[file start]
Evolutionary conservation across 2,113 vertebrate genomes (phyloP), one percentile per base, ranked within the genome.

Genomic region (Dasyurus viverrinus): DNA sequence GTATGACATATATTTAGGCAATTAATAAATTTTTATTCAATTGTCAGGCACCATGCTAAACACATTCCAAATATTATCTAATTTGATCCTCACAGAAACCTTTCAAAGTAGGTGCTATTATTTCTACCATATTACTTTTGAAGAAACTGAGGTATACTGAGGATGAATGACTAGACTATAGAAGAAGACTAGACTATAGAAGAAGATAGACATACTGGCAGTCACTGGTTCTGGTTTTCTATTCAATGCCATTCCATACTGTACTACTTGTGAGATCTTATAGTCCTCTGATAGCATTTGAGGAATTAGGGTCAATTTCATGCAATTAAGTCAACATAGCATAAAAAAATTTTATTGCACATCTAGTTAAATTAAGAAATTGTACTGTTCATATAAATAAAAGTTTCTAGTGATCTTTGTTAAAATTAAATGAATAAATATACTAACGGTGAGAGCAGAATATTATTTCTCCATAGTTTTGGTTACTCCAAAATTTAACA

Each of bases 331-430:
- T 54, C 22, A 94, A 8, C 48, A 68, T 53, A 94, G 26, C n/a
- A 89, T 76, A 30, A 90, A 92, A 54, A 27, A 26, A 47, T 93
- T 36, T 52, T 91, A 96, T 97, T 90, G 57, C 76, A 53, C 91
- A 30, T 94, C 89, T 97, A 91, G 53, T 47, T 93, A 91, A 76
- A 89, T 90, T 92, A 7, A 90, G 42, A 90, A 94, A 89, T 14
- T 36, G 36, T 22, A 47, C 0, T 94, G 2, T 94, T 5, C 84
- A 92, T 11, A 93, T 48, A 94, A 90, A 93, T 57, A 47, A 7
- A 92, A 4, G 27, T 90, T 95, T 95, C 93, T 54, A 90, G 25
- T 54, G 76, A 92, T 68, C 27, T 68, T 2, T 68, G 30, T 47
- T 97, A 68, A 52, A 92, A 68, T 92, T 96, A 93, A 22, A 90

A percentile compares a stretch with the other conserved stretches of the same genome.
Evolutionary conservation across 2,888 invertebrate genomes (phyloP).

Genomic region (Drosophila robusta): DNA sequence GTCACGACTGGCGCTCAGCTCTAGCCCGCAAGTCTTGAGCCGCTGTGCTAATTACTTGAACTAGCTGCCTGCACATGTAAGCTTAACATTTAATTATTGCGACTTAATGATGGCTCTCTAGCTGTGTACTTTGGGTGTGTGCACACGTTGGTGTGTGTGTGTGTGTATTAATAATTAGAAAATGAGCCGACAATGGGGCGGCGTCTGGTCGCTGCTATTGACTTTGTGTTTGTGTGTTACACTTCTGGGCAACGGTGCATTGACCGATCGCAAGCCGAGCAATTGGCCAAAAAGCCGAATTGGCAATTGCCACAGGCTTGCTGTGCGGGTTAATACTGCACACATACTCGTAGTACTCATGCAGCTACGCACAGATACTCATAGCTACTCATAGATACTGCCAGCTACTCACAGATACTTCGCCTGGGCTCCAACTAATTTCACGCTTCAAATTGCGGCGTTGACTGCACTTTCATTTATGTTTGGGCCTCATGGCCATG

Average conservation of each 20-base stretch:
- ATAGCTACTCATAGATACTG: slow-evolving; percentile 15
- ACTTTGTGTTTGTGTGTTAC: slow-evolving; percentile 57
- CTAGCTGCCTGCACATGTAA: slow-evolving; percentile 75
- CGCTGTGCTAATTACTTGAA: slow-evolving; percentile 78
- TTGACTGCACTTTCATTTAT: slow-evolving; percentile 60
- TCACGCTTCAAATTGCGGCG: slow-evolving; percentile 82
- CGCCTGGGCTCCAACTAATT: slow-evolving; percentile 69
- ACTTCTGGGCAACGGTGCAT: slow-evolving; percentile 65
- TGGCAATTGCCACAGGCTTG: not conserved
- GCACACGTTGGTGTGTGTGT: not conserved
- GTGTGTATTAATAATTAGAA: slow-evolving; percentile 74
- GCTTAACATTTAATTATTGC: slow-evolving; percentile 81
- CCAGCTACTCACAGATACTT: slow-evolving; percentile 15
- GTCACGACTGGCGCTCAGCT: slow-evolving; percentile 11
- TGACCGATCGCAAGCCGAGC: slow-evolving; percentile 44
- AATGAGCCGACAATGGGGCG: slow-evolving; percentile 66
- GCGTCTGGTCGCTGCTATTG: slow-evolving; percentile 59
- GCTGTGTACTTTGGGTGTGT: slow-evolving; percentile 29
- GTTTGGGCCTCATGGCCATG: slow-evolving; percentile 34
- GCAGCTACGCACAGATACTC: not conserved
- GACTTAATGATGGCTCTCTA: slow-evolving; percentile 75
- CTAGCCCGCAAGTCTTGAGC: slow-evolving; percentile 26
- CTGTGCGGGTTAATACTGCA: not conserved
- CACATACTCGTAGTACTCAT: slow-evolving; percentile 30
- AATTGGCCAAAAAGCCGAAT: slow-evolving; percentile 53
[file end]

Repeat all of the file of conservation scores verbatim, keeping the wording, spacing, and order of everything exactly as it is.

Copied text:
Evolutionary conservation across 2,113 vertebrate genomes (phyloP), one percentile per base, ranked within the genome.

Genomic region (Dasyurus viverrinus): DNA sequence GTATGACATATATTTAGGCAATTAATAAATTTTTATTCAATTGTCAGGCACCATGCTAAACACATTCCAAATATTATCTAATTTGATCCTCACAGAAACCTTTCAAAGTAGGTGCTATTATTTCTACCATATTACTTTTGAAGAAACTGAGGTATACTGAGGATGAATGACTAGACTATAGAAGAAGACTAGACTATAGAAGAAGATAGACATACTGGCAGTCACTGGTTCTGGTTTTCTATTCAATGCCATTCCATACTGTACTACTTGTGAGATCTTATAGTCCTCTGATAGCATTTGAGGAATTAGGGTCAATTTCATGCAATTAAGTCAACATAGCATAAAAAAATTTTATTGCACATCTAGTTAAATTAAGAAATTGTACTGTTCATATAAATAAAAGTTTCTAGTGATCTTTGTTAAAATTAAATGAATAAATATACTAACGGTGAGAGCAGAATATTATTTCTCCATAGTTTTGGTTACTCCAAAATTTAACA

Each of bases 331-430:
- T 54, C 22, A 94, A 8, C 48, A 68, T 53, A 94, G 26, C n/a
- A 89, T 76, A 30, A 90, A 92, A 54, A 27, A 26, A 47, T 93
- T 36, T 52, T 91, A 96, T 97, T 90, G 57, C 76, A 53, C 91
- A 30, T 94, C 89, T 97, A 91, G 53, T 47, T 93, A 91, A 76
- A 89, T 90, T 92, A 7, A 90, G 42, A 90, A 94, A 89, T 14
- T 36, G 36, T 22, A 47, C 0, T 94, G 2, T 94, T 5, C 84
- A 92, T 11, A 93, T 48, A 94, A 90, A 93, T 57, A 47, A 7
- A 92, A 4, G 27, T 90, T 95, T 95, C 93, T 54, A 90, G 25
- T 54, G 76, A 92, T 68, C 27, T 68, T 2, T 68, G 30, T 47
- T 97, A 68, A 52, A 92, A 68, T 92, T 96, A 93, A 22, A 90

A percentile compares a stretch with the other conserved stretches of the same genome.
Evolutionary conservation across 2,888 invertebrate genomes (phyloP).

Genomic region (Drosophila robusta): DNA sequence GTCACGACTGGCGCTCAGCTCTAGCCCGCAAGTCTTGAGCCGCTGTGCTAATTACTTGAACTAGCTGCCTGCACATGTAAGCTTAACATTTAATTATTGCGACTTAATGATGGCTCTCTAGCTGTGTACTTTGGGTGTGTGCACACGTTGGTGTGTGTGTGTGTGTATTAATAATTAGAAAATGAGCCGACAATGGGGCGGCGTCTGGTCGCTGCTATTGACTTTGTGTTTGTGTGTTACACTTCTGGGCAACGGTGCATTGACCGATCGCAAGCCGAGCAATTGGCCAAAAAGCCGAATTGGCAATTGCCACAGGCTTGCTGTGCGGGTTAATACTGCACACATACTCGTAGTACTCATGCAGCTACGCACAGATACTCATAGCTACTCATAGATACTGCCAGCTACTCACAGATACTTCGCCTGGGCTCCAACTAATTTCACGCTTCAAATTGCGGCGTTGACTGCACTTTCATTTATGTTTGGGCCTCATGGCCATG

Average conservation of each 20-base stretch:
- ATAGCTACTCATAGATACTG: slow-evolving; percentile 15
- ACTTTGTGTTTGTGTGTTAC: slow-evolving; percentile 57
- CTAGCTGCCTGCACATGTAA: slow-evolving; percentile 75
- CGCTGTGCTAATTACTTGAA: slow-evolving; percentile 78
- TTGACTGCACTTTCATTTAT: slow-evolving; percentile 60
- TCACGCTTCAAATTGCGGCG: slow-evolving; percentile 82
- CGCCTGGGCTCCAACTAATT: slow-evolving; percentile 69
- ACTTCTGGGCAACGGTGCAT: slow-evolving; percentile 65
- TGGCAATTGCCACAGGCTTG: not conserved
- GCACACGTTGGTGTGTGTGT: not conserved
- GTGTGTATTAATAATTAGAA: slow-evolving; percentile 74
- GCTTAACATTTAATTATTGC: slow-evolving; percentile 81
- CCAGCTACTCACAGATACTT: slow-evolving; percentile 15
- GTCACGACTGGCGCTCAGCT: slow-evolving; percentile 11
- TGACCGATCGCAAGCCGAGC: slow-evolving; percentile 44
- AATGAGCCGACAATGGGGCG: slow-evolving; percentile 66
- GCGTCTGGTCGCTGCTATTG: slow-evolving; percentile 59
- GCTGTGTACTTTGGGTGTGT: slow-evolving; percentile 29
- GTTTGGGCCTCATGGCCATG: slow-evolving; percentile 34
- GCAGCTACGCACAGATACTC: not conserved
- GACTTAATGATGGCTCTCTA: slow-evolving; percentile 75
- CTAGCCCGCAAGTCTTGAGC: slow-evolving; percentile 26
- CTGTGCGGGTTAATACTGCA: not conserved
- CACATACTCGTAGTACTCAT: slow-evolving; percentile 30
- AATTGGCCAAAAAGCCGAAT: slow-evolving; percentile 53